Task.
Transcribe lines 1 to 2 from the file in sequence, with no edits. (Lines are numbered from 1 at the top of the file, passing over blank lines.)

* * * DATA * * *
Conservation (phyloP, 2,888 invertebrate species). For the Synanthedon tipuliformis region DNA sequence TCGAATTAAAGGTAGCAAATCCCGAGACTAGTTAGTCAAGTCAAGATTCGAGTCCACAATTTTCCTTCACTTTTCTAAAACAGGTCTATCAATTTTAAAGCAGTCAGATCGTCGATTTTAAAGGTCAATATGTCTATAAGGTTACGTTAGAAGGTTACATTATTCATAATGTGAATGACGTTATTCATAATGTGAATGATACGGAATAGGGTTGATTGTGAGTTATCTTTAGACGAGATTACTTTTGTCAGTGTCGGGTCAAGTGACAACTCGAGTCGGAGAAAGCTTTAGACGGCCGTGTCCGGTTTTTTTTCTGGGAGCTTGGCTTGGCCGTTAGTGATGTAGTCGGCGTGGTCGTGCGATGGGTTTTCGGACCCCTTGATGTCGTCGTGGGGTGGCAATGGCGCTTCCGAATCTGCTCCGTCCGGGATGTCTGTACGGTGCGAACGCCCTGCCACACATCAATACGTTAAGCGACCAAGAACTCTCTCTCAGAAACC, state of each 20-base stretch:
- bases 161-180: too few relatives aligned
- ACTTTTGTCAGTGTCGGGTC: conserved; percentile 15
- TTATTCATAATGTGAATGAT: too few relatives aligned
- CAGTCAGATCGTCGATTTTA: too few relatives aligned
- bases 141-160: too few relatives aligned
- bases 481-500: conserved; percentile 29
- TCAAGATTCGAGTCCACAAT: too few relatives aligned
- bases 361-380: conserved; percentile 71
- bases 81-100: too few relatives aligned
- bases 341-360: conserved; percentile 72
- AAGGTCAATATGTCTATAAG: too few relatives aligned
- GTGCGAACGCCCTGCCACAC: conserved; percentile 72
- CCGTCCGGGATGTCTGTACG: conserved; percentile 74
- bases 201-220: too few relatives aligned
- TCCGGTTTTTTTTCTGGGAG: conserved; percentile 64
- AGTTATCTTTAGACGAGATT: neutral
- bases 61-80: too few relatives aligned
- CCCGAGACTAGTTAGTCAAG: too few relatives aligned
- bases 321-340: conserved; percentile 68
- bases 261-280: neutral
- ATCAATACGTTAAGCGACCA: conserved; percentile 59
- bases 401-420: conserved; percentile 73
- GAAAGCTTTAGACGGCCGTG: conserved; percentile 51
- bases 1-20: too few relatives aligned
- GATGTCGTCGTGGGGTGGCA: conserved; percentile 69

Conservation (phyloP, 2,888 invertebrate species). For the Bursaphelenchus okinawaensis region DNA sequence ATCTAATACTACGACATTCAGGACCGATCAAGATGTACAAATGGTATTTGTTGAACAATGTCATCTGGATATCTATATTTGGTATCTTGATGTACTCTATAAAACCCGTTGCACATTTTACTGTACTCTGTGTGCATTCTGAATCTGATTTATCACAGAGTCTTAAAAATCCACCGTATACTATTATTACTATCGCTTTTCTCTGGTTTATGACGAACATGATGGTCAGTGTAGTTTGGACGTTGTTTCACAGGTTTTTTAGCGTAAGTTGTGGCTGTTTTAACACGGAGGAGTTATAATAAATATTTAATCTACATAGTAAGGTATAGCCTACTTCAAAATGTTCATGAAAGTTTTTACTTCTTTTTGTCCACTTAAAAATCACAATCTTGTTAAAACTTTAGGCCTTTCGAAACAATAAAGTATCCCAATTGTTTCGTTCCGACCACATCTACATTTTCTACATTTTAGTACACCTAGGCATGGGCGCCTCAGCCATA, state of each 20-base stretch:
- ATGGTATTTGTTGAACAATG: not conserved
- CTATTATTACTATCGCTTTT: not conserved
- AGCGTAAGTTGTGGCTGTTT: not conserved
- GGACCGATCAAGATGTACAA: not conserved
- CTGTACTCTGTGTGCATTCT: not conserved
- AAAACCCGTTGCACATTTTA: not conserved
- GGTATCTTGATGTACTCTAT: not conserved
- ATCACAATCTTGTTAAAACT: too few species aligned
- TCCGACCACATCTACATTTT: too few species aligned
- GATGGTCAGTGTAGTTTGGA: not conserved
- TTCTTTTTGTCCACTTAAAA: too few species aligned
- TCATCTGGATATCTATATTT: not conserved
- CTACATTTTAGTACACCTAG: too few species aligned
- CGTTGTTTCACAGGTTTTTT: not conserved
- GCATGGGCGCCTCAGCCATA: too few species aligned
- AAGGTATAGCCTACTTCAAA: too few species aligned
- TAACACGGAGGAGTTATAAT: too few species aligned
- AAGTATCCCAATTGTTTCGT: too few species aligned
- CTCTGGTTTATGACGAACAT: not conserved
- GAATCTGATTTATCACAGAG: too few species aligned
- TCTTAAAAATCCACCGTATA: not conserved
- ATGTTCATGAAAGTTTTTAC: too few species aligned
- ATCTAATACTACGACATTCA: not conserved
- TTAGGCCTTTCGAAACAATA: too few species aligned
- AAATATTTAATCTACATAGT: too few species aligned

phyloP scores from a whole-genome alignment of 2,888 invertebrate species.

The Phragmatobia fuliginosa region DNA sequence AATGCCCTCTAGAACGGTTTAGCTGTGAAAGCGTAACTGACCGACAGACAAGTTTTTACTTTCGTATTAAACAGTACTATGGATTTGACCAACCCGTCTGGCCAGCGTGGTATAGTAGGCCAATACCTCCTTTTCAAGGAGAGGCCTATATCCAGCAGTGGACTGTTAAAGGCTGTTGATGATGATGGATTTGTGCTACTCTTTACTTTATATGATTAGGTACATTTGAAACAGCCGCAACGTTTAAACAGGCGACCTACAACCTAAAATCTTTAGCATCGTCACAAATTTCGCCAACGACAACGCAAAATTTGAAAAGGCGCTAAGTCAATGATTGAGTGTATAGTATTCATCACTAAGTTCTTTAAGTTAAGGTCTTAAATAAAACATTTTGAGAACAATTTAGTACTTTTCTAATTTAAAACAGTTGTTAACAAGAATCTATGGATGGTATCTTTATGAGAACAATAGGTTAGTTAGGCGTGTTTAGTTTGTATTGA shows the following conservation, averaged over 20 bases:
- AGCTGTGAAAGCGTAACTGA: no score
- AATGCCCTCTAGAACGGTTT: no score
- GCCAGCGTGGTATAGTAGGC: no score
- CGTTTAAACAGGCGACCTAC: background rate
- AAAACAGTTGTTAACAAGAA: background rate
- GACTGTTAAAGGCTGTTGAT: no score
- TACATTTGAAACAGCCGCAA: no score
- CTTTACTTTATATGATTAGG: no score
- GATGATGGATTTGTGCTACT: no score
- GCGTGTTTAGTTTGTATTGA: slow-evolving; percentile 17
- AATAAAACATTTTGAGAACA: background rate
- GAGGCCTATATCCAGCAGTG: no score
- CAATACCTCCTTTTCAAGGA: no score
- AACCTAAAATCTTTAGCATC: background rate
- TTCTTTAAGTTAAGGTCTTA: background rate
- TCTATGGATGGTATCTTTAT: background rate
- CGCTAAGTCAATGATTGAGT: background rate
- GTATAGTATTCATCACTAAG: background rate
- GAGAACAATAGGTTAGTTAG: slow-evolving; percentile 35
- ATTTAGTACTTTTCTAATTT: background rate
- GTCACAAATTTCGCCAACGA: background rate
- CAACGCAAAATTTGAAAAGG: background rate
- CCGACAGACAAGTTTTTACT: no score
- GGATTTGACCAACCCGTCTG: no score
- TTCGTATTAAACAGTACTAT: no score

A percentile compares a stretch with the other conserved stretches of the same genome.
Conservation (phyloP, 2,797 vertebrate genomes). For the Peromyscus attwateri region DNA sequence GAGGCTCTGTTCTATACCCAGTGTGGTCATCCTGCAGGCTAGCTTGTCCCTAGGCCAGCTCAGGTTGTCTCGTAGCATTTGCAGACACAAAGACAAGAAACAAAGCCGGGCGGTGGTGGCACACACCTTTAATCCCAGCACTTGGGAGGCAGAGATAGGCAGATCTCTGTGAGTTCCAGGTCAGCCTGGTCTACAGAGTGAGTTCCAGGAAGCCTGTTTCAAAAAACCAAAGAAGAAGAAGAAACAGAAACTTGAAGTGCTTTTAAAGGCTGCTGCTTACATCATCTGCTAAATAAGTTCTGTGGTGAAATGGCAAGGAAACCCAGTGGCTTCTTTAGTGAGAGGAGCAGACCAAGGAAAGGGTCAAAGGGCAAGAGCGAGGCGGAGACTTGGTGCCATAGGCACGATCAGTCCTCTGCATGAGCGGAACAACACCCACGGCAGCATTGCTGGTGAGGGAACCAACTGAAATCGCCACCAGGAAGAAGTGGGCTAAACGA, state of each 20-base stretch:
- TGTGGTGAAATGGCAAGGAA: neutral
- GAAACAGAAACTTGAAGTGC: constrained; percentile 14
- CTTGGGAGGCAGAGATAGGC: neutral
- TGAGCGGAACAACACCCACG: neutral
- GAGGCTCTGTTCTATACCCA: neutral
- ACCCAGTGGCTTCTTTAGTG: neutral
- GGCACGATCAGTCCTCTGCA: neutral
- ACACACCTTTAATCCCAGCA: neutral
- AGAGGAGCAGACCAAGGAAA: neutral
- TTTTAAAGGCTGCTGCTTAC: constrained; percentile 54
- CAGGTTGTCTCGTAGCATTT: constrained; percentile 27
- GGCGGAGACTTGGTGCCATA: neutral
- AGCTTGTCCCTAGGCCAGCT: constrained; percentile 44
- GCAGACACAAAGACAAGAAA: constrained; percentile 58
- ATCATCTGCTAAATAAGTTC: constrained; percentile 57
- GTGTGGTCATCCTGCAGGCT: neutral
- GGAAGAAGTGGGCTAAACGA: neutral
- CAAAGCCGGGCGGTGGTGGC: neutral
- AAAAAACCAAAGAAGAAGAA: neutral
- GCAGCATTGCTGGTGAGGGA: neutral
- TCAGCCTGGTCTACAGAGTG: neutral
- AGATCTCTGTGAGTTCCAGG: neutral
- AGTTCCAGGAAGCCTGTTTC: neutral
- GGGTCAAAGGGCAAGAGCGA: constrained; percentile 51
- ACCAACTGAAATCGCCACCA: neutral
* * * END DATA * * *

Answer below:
Conservation (phyloP, 2,888 invertebrate species). For the Synanthedon tipuliformis region DNA sequence TCGAATTAAAGGTAGCAAATCCCGAGACTAGTTAGTCAAGTCAAGATTCGAGTCCACAATTTTCCTTCACTTTTCTAAAACAGGTCTATCAATTTTAAAGCAGTCAGATCGTCGATTTTAAAGGTCAATATGTCTATAAGGTTACGTTAGAAGGTTACATTATTCATAATGTGAATGACGTTATTCATAATGTGAATGATACGGAATAGGGTTGATTGTGAGTTATCTTTAGACGAGATTACTTTTGTCAGTGTCGGGTCAAGTGACAACTCGAGTCGGAGAAAGCTTTAGACGGCCGTGTCCGGTTTTTTTTCTGGGAGCTTGGCTTGGCCGTTAGTGATGTAGTCGGCGTGGTCGTGCGATGGGTTTTCGGACCCCTTGATGTCGTCGTGGGGTGGCAATGGCGCTTCCGAATCTGCTCCGTCCGGGATGTCTGTACGGTGCGAACGCCCTGCCACACATCAATACGTTAAGCGACCAAGAACTCTCTCTCAGAAACC, state of each 20-base stretch:
- bases 161-180: too few relatives aligned